Page is loading...

Chapter 23: Human Knowledge

Man is self-conscious as well as world-conscious. He wants to have more and more knowledge of himself and the world. His evolution, progress and happiness depend on these two kinds of knowledge. Which of these two kinds of knowledge is of greater importance and which of lesser? It is not so simple to answer this question. Some attach more importance to the knowledge of oneself and others to the knowledge of the world. One reason of the difference in the answer to this question may be a difference in the way of thinking of the East and the West. Another reason may be the difference in the outlook of science and faith. Science is the means of knowing the world whereas faith is the outcome of self-consciousness.

Anyway, science tries to make man aware of himself in the same way as it tries to make him aware of the world. Various branches of psychology bear this responsibility. But the self-consciousness given by science is dull and lifeless. It does not enliven the spirit of man nor does it awaken his dormant faculties. In contrast, the self-consciousness provided by religion makes man aware of his reality, removes his apathy, fires his soul and makes him compassionate and sympathetic. That task cannot be undertaken by any science or philosophy. Not only that, science and philosophy sometimes even add to man's insensitiveness and make him oblivious of himself. That is why many scientists and philosophers are insensitive and selfish like the proverbial dog in the manger. They are unconscious of their selves while many an uneducated man is self-conscious.

Religion calls for self-consciousness. The head lines of its teachings are: Know yourself so that you may know your Lord. Do not forget your Lord so that you may not forget yourself. The Holy Qur'an says: "Do not be like those who forget Allah, and so He caused them to forget themselves. Such are really the wicked." (Surah al-Hashr, 59:19)

The Holy Prophet said: "He who knows himself, knows his Lord,"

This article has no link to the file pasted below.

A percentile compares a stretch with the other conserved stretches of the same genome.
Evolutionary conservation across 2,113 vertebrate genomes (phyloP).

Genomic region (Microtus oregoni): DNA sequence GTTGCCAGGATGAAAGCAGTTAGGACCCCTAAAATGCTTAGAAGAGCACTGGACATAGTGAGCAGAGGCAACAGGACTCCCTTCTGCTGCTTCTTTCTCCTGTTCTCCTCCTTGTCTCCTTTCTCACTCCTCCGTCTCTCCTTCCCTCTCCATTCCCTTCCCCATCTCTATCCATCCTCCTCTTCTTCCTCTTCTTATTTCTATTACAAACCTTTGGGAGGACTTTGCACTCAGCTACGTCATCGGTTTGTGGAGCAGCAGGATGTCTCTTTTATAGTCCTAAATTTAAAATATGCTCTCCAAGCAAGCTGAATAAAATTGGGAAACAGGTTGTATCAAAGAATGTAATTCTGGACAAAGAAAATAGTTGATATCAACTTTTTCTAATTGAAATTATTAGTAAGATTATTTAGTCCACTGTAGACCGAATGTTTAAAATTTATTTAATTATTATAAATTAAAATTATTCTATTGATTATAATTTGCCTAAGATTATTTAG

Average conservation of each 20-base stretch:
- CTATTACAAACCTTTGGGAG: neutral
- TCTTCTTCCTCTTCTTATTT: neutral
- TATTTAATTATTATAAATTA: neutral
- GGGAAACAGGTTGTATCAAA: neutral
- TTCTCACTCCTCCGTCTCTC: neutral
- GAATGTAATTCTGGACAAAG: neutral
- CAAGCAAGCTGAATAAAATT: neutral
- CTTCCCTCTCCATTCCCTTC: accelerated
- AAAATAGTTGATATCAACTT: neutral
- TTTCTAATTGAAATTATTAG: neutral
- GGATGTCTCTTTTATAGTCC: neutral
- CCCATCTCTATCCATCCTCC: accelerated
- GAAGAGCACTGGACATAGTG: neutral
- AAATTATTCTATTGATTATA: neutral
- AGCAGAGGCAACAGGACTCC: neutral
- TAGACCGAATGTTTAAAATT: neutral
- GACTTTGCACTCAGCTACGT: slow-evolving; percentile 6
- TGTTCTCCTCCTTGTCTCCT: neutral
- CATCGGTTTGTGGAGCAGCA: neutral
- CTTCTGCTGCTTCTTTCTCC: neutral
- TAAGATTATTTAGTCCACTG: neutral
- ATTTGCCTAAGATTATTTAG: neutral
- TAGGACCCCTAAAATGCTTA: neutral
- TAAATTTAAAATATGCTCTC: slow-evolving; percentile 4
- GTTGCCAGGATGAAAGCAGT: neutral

Imam Ali said: "The most useful of all knowledge is the knowledge of oneself".

He has also said: "I wonder how a man who looks for the things lost by him, does not look for himself".

The basic criticism levelled by the knowledgeable circles of the world against the Western culture is that this is the culture of knowing the world and forgetting oneself. Here lies the real secret of the fall of humanity in the West. If a man, in the words of the Holy Qur'an, loses himself, what is the use of his gaining the world? As far as we know, it is Mahatma Gandhi, the late leader of India who from this point of view has most aptly criticised the Western culture. He says:

"The Western man can accomplish great feats which according to other nations can be accomplished only by God. But he cannot do one thing. He cannot look into his inner self. This fact alone is enough to prove the worthlessness of the false glitter of modern culture".

"If Western culture has led the Europeans to indulging in wine and sex, it is because they are bent upon forgetting and wasting their 'self' instead of seeking it. Most of their great and heroic achievements and even their good deeds are the outcome of their forgetting themselves. The practical ability of the Western man to make discoveries, inventions and provision of war equipment, originates from his escape from 'self' and not from his extraordinary self-control. If man loses his soul, what is the use of his conquering the world?"

Gandhi further says: "There exists only one truth in the world and that is the knowledge of self. He who knows himself, knows God and all others. He who does not know himself, does not know anything. In this world there exist one force, one freedom and one justice, and that force is that of ruling over oneself. In this world there exists only one virtue, and that is the virtue of liking others as much as one likes oneself. In other words, we should look upon others as we look upon ourselves. All other questions are imaginary and non-existing". (Introduction to My Religion, 1959)

Whether we attach more importance to the knowledge of self or to the knowledge of the world or we attach equal importance to both of them, it is certain that expansion of knowledge means expansion of human life. Life is tantamount to knowledge and knowledge is tantamount to life. He who has more knowledge of himself and the world has more life.

It is obvious that in this context the knowledge of self does not mean. the knowledge of the contents of one's identity card, which include one's name, names of the parents, place of birth, place of residence etc. Nor does it mean the knowledge of one's biology which can be summarized in the knowledge of an animal higher than the bear and the monkey. To make clear what is intended, we refer briefly to the various kinds of self-consciousness. We skip over the figurative and unreal self-consciousness as that of identity card. We have several kinds of real self-consciousness: